Our communities can't wait

Despite bipartisan support on a range of racial justice issues, including voting rights restoration, public transit support, drivers’ licenses for immigrant communities, and juvenile justice reform, the Minnesota legislature dissolved into an unmitigated disaster in the last days of session.

The final minute of the legislative session. Legislators aren't even sure what bill they're voting on.

Despite a $2 billion surplus, our elected officials chose to make painful cuts to MinnesotaCare that would triple the costs to low-income patients, eliminate a citizen pollution oversight agency, and privatize the state auditor's office.


Moment of silence on the Capitol steps for all who have fought for voting rights before us.

The "compromises" reached at the end of the session were essentially 11th hour deals brokered by a small handful of elected officials, negotiating private backroom deals determining the fates of 5.5 million Minnesotans. This is not what democracy looks like.

The inability of these legislators to prioritize the racial and economic disparities faced by millions throughout the state is an embarrassment to the progressive state of Minnesota and has real, painful consequences for our communities. It means 47,000 Minnesotans will lack a basic voice in our democracy. It means our aging public transit system will deteriorate, roads and bridges will crumble, and immigrant communities will continue to be marginalized. And it means people on MinnesotaCare who are already barely getting by will face massive increases in healthcare costs.


NOC members testifying on the need for increased funding for public transportation.

Much of the blame belongs to House GOP leadership, which refused to hold a hearing for voting rights restoration (among other issues) despite wide bipartisan support. But the failure was on both sides of the aisle which raises some serious questions about the priorities of Senate DFL leadership.

Although equitable transportation funding was a major priority for both parties, at the end of session, the legislature just decided not to work on it. And though Senate DFL leadership promised voting rights was their top policy priority going into the public safety conference committee, the final bill prioritized gun silencers over voting rights.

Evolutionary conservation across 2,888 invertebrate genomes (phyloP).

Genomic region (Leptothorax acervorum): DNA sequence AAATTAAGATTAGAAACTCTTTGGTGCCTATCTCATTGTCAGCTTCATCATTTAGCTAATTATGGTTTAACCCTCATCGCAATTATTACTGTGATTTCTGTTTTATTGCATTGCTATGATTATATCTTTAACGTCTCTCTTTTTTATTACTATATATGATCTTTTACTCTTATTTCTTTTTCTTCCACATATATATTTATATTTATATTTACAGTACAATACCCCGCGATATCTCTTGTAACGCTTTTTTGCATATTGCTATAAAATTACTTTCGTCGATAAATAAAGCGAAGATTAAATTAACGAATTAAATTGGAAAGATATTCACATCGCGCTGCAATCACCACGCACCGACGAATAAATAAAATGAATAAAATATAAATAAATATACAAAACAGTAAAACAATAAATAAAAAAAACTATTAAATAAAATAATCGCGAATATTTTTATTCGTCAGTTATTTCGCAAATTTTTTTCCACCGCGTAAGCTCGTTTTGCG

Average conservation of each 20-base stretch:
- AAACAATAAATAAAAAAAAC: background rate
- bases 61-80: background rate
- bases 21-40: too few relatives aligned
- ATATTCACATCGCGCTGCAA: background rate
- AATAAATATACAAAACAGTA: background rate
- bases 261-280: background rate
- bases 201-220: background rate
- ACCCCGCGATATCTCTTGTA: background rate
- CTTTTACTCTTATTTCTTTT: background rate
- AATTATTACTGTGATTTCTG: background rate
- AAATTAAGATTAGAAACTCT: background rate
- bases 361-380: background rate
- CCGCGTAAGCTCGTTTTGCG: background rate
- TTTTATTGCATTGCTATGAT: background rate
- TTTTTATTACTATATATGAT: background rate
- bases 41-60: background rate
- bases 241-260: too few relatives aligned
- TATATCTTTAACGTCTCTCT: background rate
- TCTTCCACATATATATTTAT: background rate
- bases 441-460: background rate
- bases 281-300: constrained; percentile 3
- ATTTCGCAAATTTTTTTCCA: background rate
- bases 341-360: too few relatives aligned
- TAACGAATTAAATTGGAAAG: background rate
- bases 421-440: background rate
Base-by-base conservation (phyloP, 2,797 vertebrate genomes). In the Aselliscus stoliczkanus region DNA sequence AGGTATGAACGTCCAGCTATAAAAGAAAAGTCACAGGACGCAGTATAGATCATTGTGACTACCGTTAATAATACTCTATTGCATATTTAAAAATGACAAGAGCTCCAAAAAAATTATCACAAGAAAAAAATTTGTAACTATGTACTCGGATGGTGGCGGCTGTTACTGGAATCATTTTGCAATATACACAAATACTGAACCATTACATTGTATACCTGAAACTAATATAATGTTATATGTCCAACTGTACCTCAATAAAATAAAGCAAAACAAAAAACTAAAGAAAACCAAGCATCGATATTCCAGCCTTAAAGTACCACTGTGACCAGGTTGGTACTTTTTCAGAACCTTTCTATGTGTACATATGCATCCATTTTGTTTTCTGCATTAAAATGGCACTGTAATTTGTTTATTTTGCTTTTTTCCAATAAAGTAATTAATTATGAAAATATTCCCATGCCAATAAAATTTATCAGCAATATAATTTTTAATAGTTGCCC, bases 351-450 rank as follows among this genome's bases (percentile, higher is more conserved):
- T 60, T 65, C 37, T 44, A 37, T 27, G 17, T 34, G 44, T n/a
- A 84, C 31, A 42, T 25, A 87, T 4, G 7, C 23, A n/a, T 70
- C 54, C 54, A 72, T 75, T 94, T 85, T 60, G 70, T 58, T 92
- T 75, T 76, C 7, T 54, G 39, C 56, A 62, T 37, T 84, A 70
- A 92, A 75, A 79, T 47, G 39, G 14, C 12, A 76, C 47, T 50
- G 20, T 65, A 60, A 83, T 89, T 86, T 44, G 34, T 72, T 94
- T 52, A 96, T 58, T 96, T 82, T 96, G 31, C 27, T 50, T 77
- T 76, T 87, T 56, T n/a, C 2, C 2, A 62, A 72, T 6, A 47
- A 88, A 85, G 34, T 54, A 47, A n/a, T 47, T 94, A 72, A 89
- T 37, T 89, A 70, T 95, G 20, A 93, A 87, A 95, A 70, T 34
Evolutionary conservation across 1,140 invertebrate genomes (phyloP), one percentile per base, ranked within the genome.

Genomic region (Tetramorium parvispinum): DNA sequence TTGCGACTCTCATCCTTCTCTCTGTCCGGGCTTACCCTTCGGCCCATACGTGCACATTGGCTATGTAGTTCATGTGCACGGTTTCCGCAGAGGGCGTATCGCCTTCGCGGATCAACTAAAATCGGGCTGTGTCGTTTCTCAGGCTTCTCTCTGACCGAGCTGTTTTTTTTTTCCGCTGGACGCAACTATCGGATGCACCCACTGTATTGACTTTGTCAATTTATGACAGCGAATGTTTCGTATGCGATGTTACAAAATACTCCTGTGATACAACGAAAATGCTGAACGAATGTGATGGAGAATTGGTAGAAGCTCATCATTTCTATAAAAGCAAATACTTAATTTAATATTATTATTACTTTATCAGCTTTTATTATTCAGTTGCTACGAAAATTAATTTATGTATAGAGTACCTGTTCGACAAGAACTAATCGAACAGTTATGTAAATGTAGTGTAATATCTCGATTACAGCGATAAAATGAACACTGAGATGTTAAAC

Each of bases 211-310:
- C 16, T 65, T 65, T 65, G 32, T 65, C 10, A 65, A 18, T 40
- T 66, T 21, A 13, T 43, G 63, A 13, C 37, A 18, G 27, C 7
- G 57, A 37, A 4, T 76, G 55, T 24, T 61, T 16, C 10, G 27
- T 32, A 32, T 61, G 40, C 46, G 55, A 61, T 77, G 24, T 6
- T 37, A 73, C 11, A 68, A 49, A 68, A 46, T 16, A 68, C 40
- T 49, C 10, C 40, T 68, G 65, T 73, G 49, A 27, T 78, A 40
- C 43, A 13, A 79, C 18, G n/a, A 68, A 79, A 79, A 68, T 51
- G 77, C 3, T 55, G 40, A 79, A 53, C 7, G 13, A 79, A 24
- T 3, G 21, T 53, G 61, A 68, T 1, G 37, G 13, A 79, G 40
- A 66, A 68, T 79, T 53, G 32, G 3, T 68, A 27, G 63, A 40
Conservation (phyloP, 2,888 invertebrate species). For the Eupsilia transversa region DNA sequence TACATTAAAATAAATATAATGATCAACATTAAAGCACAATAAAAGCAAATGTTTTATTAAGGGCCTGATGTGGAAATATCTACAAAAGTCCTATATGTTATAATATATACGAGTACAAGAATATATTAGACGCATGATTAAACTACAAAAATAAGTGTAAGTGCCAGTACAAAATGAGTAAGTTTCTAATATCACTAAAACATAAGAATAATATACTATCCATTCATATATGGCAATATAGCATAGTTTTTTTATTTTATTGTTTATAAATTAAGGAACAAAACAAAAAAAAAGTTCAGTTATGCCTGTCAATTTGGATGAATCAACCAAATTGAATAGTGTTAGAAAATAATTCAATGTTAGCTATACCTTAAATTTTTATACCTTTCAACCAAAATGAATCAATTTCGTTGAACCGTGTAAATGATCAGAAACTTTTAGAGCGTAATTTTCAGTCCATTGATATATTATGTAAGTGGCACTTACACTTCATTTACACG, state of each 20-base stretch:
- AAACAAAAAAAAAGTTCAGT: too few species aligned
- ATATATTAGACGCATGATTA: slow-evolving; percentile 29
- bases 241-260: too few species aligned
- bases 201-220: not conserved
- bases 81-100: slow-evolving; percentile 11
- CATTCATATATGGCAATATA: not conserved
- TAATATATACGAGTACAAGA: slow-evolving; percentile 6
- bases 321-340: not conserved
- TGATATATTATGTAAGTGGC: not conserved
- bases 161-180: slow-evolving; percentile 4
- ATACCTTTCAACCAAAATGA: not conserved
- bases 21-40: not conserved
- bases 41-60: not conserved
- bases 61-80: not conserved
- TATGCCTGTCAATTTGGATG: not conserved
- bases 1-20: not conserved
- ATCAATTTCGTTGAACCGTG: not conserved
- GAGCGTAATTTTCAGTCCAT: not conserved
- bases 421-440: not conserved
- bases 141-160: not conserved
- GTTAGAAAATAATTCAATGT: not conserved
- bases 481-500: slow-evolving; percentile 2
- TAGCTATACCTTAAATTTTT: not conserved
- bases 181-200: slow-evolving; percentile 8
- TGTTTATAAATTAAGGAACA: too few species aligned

If the goal of the session was to silence the demands of progressive Minnesotans--it didn't work.


Rallying in the cold at the Capitol for transit.

Over the last four months, we've spent countless hours at the Capitol, talking to legislators about voting rights, earned sick and safe time, fair scheduling, and the need for increased investment in public transportation. We shared our stories with the media and rallied on the Capitol steps. As part of a coalition of more than 70 organizations, we helped make voting rights a priority this session like never before. And we made history when the bill to Restore the Vote passed the Senate floor for the first time ever.

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NOC members at the Capitol after Restore the Vote passed through its first Senate committee.

Building power is not just about passing laws. It's about building and multiplying a base, growing a movement, and developing strong leaders. We are more determined than ever to organize in our communities to close our worst-in-the-nation racial disparities.

Although the legislature failed abysmally to deliver meaningful change for our communities, we see major opportunity for change in the city of Minneapolis. We're organizing for a workers' rights agenda, including earned sick and safe time, fair scheduling, and a living wage. We're working harder than ever, and together we'll win real, meaningful change in 2015.


Rallying for a $15 minimum wage in Dinkytown, hours after our office burned down.

Closing Minnesota's worst-in-the-nation racial disparities can't wait. Since the legislature adjourned Monday, our members have testified before the City Council on ending the ban on spitting and lurking, two low-level offenses that disproportionately target people of color, and marched for a $15 minimum wage outside McDonald's shareholders meeting. We'll be at City Hall on Friday, June 5 to pack the city council chambers as the council votes on ending the ban on lurking and spitting in Minneapolis. We invite you to join us.

Thanks for being part of the movement. Onward and upward.

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